Introduction to MobX with React

MobX has slowly built itself up as Redux’s main competition for state management real-estate. Which is definitely not a coincidence. Because, not only is MobX incredibly easy to use; it’s also very powerful. And, believe me when I say this: I’ve never seen React perform any better than when I mix the two of them. But, instead of me telling you, why don’t I show you instead?

A little bit of History: I’ve been working with Redux since version 1.0.0 came out. I was one of the early adopters at my previous company, gave courses on it, and tried to evangelize everyone to my cause. Pretty standard stuff.

Which means that, by the time I found out about MobX, I was already pretty familiar with the competition. Making me change sides was going to be no easy task.

And that’s when I ran into this video by Matt Ruby:

But, since it’s 42 minutes long, I’ll summarize it for you: Mixing MobX and React is like giving your car a consistent Nitro Boost while also reducing its fuel consumption by 90%.

What do I mean by this? The combination literally reduces the number of updates and (by extension) rendering to the bare minimum. Which brings your application to the peak of its performance.

If that doesn’t convince you to give this combo meal a try, nothing will. But, if being super fast is something that interests you, then boy do I have a treat for you next.

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A lot of talk has been given around React Fiber since it was first announced last year. And even five months later, there are still a lot of questions about it. This article seeks to answer one of them: What question does Fiber answer when it comes to rendering in ReactOr, in other words, what problem does React Fiber solve?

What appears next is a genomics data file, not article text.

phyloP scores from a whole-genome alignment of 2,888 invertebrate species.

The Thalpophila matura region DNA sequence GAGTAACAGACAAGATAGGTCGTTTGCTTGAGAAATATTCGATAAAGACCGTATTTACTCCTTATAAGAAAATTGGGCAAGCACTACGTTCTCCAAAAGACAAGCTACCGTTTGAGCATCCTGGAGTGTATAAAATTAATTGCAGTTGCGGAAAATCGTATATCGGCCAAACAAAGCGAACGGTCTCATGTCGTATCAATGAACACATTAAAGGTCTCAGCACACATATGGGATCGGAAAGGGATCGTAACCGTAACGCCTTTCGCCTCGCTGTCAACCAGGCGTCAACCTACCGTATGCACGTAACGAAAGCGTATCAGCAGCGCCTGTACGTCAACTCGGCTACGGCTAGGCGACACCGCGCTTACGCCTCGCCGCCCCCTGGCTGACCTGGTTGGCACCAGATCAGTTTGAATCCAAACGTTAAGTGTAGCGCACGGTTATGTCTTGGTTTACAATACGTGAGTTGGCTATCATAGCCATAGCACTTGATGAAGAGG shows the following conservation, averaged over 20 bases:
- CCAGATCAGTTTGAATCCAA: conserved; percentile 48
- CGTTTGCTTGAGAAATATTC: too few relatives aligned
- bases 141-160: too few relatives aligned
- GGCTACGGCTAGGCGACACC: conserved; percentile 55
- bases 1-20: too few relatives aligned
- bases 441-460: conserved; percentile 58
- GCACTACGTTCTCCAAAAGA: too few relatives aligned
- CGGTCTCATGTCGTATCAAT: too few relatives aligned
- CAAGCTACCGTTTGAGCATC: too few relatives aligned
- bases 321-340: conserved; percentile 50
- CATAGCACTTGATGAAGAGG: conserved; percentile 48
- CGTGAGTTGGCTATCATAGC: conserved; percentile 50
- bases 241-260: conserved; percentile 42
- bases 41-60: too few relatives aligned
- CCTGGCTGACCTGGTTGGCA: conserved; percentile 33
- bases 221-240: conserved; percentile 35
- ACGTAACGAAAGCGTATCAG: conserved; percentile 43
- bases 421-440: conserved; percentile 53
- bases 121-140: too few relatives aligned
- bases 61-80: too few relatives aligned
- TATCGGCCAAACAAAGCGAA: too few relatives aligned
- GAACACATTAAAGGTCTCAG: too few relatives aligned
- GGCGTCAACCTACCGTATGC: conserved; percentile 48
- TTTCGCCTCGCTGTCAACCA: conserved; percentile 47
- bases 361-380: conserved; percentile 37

Author’s note: Unlike most of my other articles, this one benefits from some understanding of Javascript, as well as familiarity with ReactJS.  Stephen Grider‘s Modern React with Redux is my personal favorite course for learning this topic, and the one I recommend to most people. I should also mention that, while this article will focus on the web version of the framework, the core concepts can be applied to React Native as well.

React Fiber is an ongoing reimplementation of React’s core algorithm. It is the culmination of over two years of research by the React team.

This is a quote from Geoffrey DhuyvettersWhat is React Fiber and How can I try it out today? Which offers some pretty good guidance towards mastering this new technology, and is definitely worth a read.

But more importantly, this definition tells us two things:

  1. Fiber has been in development for half of React’s open source lifetime.
  2. Fiber is going to change React’s core algorithm.

What is it actually changing though? In very simple terms: Fiber seeks to change the way in which React renders our applications. But, before we can tackle how it will be doing that, we need to understand some core concepts that it aims to improve upon:

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